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Update (11:57 PM ET): And it’s over. Angel Pagan led off the bottom of the seventh with a line drive double down the left field line off of Stroman, ending the no-hitter. Manager Jim Leyland immediately removed Stroman from the game.

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U.S. starter Marcus Stroman has held Puerto Rico hitless through six innings thus far in the World Baseball Classic final. The Blue Jays’ right-hander has held the opposition to just one base runner — a walk — with three strikeouts on 68 pitches.

WBC rules limit a pitcher to throwing a maximum of 95 pitches in the Championship Round, so Stroman has 27 pitches left with which to play. If he hits the limit during the at-bat, he can continue throwing to the completion of that at-bat. Needless to say, though, Stroman won’t be finishing his potential no-no.

The U.S. has given four runs of support to Stroman. Ian Kinsler hit a two-run homer in the third inning. Then, in the fifth, Christian Yelich and Andrew McCutchen both provided RBI singles. Update: The U.S. tacked on three more in the top of the seventh when Brandon Crawford drove in two with a bases-loaded single and Giancarlo Stanton followed up with an RBI single.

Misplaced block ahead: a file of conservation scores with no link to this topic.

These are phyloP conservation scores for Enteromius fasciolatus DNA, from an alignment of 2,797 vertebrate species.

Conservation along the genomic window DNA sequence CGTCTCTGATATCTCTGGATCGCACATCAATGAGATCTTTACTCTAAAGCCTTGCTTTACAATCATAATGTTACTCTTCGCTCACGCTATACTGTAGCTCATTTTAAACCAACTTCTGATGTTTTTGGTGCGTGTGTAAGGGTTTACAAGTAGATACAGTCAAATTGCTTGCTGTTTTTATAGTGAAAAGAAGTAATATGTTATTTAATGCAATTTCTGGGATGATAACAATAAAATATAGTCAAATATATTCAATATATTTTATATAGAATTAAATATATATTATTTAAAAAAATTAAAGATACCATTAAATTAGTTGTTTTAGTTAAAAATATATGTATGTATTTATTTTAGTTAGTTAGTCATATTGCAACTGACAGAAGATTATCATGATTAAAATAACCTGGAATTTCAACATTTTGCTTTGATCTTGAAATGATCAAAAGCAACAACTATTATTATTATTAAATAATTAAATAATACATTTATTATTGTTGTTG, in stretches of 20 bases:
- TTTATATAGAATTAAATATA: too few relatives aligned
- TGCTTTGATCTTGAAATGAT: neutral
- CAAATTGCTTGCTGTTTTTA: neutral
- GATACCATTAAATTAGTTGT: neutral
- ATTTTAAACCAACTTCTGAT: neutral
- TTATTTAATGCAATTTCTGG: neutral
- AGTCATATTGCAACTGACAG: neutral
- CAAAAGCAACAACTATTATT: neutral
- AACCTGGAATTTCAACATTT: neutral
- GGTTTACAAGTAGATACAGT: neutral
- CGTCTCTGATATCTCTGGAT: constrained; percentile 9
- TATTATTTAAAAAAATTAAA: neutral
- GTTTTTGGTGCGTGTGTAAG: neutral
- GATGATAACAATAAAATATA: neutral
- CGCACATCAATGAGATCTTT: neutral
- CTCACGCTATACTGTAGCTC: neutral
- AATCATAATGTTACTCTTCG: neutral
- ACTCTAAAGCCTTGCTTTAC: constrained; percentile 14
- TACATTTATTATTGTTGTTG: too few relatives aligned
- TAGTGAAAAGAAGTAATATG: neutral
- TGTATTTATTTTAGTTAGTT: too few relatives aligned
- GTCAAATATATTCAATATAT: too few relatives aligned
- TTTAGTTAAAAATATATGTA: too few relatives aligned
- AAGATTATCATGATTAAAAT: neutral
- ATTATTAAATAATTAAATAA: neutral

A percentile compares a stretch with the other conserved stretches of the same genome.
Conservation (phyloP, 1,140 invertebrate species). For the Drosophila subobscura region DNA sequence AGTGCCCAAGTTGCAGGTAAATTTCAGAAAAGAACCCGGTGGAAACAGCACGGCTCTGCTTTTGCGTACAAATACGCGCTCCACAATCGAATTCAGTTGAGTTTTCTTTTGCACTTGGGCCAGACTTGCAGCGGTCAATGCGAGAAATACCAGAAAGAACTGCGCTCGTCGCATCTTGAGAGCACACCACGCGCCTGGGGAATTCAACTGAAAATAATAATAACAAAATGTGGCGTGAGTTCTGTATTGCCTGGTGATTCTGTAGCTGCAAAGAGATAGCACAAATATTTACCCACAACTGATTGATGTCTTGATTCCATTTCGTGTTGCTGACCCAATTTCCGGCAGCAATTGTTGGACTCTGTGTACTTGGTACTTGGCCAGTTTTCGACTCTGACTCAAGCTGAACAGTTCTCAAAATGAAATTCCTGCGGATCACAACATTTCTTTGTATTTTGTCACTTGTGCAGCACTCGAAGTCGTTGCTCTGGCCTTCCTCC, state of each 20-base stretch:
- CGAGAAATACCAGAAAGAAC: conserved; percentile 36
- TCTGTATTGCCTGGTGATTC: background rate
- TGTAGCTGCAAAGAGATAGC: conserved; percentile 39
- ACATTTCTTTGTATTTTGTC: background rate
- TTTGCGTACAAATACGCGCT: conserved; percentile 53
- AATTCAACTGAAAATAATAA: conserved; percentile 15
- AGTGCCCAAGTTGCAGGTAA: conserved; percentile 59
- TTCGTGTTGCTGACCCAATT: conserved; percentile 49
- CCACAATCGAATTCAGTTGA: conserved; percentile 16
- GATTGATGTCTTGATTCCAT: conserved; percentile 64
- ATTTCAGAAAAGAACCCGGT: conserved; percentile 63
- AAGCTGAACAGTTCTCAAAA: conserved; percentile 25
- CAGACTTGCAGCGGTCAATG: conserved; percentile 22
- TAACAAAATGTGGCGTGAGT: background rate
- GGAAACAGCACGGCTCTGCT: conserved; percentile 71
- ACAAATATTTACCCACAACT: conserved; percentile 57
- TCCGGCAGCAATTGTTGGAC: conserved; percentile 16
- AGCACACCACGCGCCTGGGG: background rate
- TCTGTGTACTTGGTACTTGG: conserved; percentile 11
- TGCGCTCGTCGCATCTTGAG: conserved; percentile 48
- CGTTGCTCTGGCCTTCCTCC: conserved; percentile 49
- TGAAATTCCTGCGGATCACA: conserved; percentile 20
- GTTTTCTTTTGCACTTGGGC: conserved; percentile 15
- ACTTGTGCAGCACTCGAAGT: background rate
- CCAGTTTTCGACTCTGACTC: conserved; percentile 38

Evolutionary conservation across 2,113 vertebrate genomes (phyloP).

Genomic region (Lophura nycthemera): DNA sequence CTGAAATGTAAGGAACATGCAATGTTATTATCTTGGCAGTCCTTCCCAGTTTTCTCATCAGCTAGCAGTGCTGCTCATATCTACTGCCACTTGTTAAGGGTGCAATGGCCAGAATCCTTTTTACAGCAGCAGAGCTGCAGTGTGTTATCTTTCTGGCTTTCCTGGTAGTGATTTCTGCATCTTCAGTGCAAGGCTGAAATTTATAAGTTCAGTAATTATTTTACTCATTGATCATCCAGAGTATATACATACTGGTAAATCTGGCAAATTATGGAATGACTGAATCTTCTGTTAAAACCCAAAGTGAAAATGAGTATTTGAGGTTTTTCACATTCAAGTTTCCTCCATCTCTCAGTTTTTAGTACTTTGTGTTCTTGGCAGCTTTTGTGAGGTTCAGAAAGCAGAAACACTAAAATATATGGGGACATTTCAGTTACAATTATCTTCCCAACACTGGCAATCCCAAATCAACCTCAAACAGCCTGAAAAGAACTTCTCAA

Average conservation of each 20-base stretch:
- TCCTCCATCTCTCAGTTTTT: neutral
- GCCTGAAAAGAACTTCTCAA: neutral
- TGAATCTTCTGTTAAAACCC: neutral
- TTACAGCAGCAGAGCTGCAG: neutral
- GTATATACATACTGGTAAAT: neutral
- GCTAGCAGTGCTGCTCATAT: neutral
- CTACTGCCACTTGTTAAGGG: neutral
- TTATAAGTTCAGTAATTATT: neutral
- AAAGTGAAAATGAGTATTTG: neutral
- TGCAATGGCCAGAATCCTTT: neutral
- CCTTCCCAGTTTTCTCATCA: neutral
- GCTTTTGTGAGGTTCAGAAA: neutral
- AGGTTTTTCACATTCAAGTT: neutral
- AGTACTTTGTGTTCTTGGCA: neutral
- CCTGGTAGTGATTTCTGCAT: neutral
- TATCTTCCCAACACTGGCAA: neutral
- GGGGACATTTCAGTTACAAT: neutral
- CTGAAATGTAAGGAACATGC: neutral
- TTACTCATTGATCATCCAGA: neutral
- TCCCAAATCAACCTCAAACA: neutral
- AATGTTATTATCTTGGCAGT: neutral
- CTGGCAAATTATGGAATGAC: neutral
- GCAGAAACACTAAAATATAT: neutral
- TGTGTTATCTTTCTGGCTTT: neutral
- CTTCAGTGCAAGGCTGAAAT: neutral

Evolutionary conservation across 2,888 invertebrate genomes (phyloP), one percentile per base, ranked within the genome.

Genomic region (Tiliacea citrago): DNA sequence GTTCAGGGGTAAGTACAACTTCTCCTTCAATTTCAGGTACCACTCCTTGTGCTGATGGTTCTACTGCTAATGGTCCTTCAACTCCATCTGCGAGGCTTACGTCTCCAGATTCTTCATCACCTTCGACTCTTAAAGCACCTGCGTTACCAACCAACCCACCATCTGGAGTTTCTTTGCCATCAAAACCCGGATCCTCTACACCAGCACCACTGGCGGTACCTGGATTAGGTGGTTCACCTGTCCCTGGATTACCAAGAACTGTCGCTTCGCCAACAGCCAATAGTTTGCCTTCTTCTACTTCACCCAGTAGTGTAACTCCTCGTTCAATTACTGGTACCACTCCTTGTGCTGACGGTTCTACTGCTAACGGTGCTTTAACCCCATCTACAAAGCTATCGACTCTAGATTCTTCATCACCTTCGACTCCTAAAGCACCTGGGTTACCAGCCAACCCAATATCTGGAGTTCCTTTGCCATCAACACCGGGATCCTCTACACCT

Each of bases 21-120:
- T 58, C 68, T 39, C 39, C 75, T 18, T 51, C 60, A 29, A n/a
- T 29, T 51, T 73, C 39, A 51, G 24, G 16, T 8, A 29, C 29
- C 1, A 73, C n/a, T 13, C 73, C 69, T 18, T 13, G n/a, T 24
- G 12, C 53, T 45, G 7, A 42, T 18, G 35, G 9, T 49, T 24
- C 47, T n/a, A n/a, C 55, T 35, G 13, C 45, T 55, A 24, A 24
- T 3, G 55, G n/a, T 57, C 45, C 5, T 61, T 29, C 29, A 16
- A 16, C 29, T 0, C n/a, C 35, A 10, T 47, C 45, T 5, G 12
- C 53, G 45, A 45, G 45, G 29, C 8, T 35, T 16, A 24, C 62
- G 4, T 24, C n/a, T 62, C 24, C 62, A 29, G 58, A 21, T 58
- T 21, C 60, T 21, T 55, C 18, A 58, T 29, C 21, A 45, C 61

We’ll keep you updated as Stroman and any pitchers that follow him attempt to complete the no-hitter. Shairon Martis is the only player to throw a no-hitter in WBC history. However, the game ended after seven innings due to the mercy rule, or as it’s known now, the “early termination” rule.

Video: Ian Kinsler homers in WBC final, rounds bases solemnly

Harry How/Getty Images
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Ian Kinsler found himself in hot water on Wednesday evening when he criticized the way players from Puerto Rico and the Dominican Republic play baseball. It is his hope that kids watching the World Baseball Classic decide to emulate the emotionless way players from the U.S. play baseball as opposed to the exciting, cheerful way players from other countries tend to play the game.

Needless to say, Kinsler’s comments didn’t sit well with many people, but he has the most recent laugh. Kinsler broke a scoreless tie in the top of the third inning of Wednesday night’s WBC final against Puerto Rico, slugging a two-run home run to left-center field at Dodger Stadium off of Seth Lugo.

Kinsler, of course, rounded the bases solemnly which is sure to highlight just how cool and exciting the game of baseball is to international viewers.